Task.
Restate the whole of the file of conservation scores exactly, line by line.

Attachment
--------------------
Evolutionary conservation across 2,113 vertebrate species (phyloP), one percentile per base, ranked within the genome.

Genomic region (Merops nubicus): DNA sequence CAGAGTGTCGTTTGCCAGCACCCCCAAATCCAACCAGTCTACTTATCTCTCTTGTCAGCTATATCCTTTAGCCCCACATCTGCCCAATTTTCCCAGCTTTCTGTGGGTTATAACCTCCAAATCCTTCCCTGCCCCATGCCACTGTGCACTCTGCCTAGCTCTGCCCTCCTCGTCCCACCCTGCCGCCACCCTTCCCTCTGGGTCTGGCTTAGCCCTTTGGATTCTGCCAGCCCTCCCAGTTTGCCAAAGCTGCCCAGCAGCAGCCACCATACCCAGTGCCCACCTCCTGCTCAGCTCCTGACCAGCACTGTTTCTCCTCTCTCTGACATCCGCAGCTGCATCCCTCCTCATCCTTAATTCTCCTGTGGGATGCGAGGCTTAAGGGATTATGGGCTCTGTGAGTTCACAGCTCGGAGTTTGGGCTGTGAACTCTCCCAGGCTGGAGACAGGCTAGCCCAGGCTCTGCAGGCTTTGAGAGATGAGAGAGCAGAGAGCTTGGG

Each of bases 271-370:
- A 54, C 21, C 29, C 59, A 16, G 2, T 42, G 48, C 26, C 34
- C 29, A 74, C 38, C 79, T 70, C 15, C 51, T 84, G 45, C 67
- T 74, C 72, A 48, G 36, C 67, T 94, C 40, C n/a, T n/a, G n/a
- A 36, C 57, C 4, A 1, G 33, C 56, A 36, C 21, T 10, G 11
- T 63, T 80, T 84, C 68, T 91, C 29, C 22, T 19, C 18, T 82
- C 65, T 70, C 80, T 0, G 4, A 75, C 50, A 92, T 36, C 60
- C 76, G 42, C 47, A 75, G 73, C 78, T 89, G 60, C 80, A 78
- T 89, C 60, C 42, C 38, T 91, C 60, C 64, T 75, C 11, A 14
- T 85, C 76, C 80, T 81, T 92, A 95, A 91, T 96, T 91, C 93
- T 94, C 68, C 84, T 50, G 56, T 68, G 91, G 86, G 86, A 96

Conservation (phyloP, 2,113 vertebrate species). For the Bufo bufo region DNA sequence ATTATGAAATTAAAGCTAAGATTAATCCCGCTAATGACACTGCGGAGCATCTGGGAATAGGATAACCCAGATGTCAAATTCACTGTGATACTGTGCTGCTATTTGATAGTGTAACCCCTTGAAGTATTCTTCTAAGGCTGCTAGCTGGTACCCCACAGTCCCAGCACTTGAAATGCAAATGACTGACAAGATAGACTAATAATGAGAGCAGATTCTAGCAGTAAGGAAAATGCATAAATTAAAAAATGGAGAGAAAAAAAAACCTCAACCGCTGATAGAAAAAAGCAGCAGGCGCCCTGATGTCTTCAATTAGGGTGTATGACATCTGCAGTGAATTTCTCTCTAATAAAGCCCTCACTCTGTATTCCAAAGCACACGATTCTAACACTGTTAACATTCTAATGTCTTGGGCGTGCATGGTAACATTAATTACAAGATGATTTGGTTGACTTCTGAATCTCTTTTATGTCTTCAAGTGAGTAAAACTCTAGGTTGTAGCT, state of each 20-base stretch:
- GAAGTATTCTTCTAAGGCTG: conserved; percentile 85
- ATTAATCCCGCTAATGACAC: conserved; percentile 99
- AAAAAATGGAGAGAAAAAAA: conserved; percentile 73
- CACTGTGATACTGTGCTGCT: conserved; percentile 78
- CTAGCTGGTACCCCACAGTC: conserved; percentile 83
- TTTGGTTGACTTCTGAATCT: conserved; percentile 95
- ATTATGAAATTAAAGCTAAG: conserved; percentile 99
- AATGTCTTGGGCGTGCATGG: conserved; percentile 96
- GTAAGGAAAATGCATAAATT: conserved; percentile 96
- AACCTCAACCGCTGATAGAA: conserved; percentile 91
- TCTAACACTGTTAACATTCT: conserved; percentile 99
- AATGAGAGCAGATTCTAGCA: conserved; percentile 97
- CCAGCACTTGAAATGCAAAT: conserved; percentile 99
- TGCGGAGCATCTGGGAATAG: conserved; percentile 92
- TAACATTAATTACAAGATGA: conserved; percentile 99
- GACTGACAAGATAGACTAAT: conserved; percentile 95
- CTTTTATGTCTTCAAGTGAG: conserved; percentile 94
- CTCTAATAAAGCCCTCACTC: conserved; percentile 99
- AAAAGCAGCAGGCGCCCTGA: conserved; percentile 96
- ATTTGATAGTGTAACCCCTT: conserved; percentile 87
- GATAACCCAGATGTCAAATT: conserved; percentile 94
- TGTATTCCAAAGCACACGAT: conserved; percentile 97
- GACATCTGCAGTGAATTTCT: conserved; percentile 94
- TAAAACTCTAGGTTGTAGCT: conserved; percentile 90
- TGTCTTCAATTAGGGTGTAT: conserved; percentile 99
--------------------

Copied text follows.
Evolutionary conservation across 2,113 vertebrate species (phyloP), one percentile per base, ranked within the genome.

Genomic region (Merops nubicus): DNA sequence CAGAGTGTCGTTTGCCAGCACCCCCAAATCCAACCAGTCTACTTATCTCTCTTGTCAGCTATATCCTTTAGCCCCACATCTGCCCAATTTTCCCAGCTTTCTGTGGGTTATAACCTCCAAATCCTTCCCTGCCCCATGCCACTGTGCACTCTGCCTAGCTCTGCCCTCCTCGTCCCACCCTGCCGCCACCCTTCCCTCTGGGTCTGGCTTAGCCCTTTGGATTCTGCCAGCCCTCCCAGTTTGCCAAAGCTGCCCAGCAGCAGCCACCATACCCAGTGCCCACCTCCTGCTCAGCTCCTGACCAGCACTGTTTCTCCTCTCTCTGACATCCGCAGCTGCATCCCTCCTCATCCTTAATTCTCCTGTGGGATGCGAGGCTTAAGGGATTATGGGCTCTGTGAGTTCACAGCTCGGAGTTTGGGCTGTGAACTCTCCCAGGCTGGAGACAGGCTAGCCCAGGCTCTGCAGGCTTTGAGAGATGAGAGAGCAGAGAGCTTGGG

Each of bases 271-370:
- A 54, C 21, C 29, C 59, A 16, G 2, T 42, G 48, C 26, C 34
- C 29, A 74, C 38, C 79, T 70, C 15, C 51, T 84, G 45, C 67
- T 74, C 72, A 48, G 36, C 67, T 94, C 40, C n/a, T n/a, G n/a
- A 36, C 57, C 4, A 1, G 33, C 56, A 36, C 21, T 10, G 11
- T 63, T 80, T 84, C 68, T 91, C 29, C 22, T 19, C 18, T 82
- C 65, T 70, C 80, T 0, G 4, A 75, C 50, A 92, T 36, C 60
- C 76, G 42, C 47, A 75, G 73, C 78, T 89, G 60, C 80, A 78
- T 89, C 60, C 42, C 38, T 91, C 60, C 64, T 75, C 11, A 14
- T 85, C 76, C 80, T 81, T 92, A 95, A 91, T 96, T 91, C 93
- T 94, C 68, C 84, T 50, G 56, T 68, G 91, G 86, G 86, A 96

Conservation (phyloP, 2,113 vertebrate species). For the Bufo bufo region DNA sequence ATTATGAAATTAAAGCTAAGATTAATCCCGCTAATGACACTGCGGAGCATCTGGGAATAGGATAACCCAGATGTCAAATTCACTGTGATACTGTGCTGCTATTTGATAGTGTAACCCCTTGAAGTATTCTTCTAAGGCTGCTAGCTGGTACCCCACAGTCCCAGCACTTGAAATGCAAATGACTGACAAGATAGACTAATAATGAGAGCAGATTCTAGCAGTAAGGAAAATGCATAAATTAAAAAATGGAGAGAAAAAAAAACCTCAACCGCTGATAGAAAAAAGCAGCAGGCGCCCTGATGTCTTCAATTAGGGTGTATGACATCTGCAGTGAATTTCTCTCTAATAAAGCCCTCACTCTGTATTCCAAAGCACACGATTCTAACACTGTTAACATTCTAATGTCTTGGGCGTGCATGGTAACATTAATTACAAGATGATTTGGTTGACTTCTGAATCTCTTTTATGTCTTCAAGTGAGTAAAACTCTAGGTTGTAGCT, state of each 20-base stretch:
- GAAGTATTCTTCTAAGGCTG: conserved; percentile 85
- ATTAATCCCGCTAATGACAC: conserved; percentile 99
- AAAAAATGGAGAGAAAAAAA: conserved; percentile 73
- CACTGTGATACTGTGCTGCT: conserved; percentile 78
- CTAGCTGGTACCCCACAGTC: conserved; percentile 83
- TTTGGTTGACTTCTGAATCT: conserved; percentile 95
- ATTATGAAATTAAAGCTAAG: conserved; percentile 99
- AATGTCTTGGGCGTGCATGG: conserved; percentile 96
- GTAAGGAAAATGCATAAATT: conserved; percentile 96
- AACCTCAACCGCTGATAGAA: conserved; percentile 91
- TCTAACACTGTTAACATTCT: conserved; percentile 99
- AATGAGAGCAGATTCTAGCA: conserved; percentile 97
- CCAGCACTTGAAATGCAAAT: conserved; percentile 99
- TGCGGAGCATCTGGGAATAG: conserved; percentile 92
- TAACATTAATTACAAGATGA: conserved; percentile 99
- GACTGACAAGATAGACTAAT: conserved; percentile 95
- CTTTTATGTCTTCAAGTGAG: conserved; percentile 94
- CTCTAATAAAGCCCTCACTC: conserved; percentile 99
- AAAAGCAGCAGGCGCCCTGA: conserved; percentile 96
- ATTTGATAGTGTAACCCCTT: conserved; percentile 87
- GATAACCCAGATGTCAAATT: conserved; percentile 94
- TGTATTCCAAAGCACACGAT: conserved; percentile 97
- GACATCTGCAGTGAATTTCT: conserved; percentile 94
- TAAAACTCTAGGTTGTAGCT: conserved; percentile 90
- TGTCTTCAATTAGGGTGTAT: conserved; percentile 99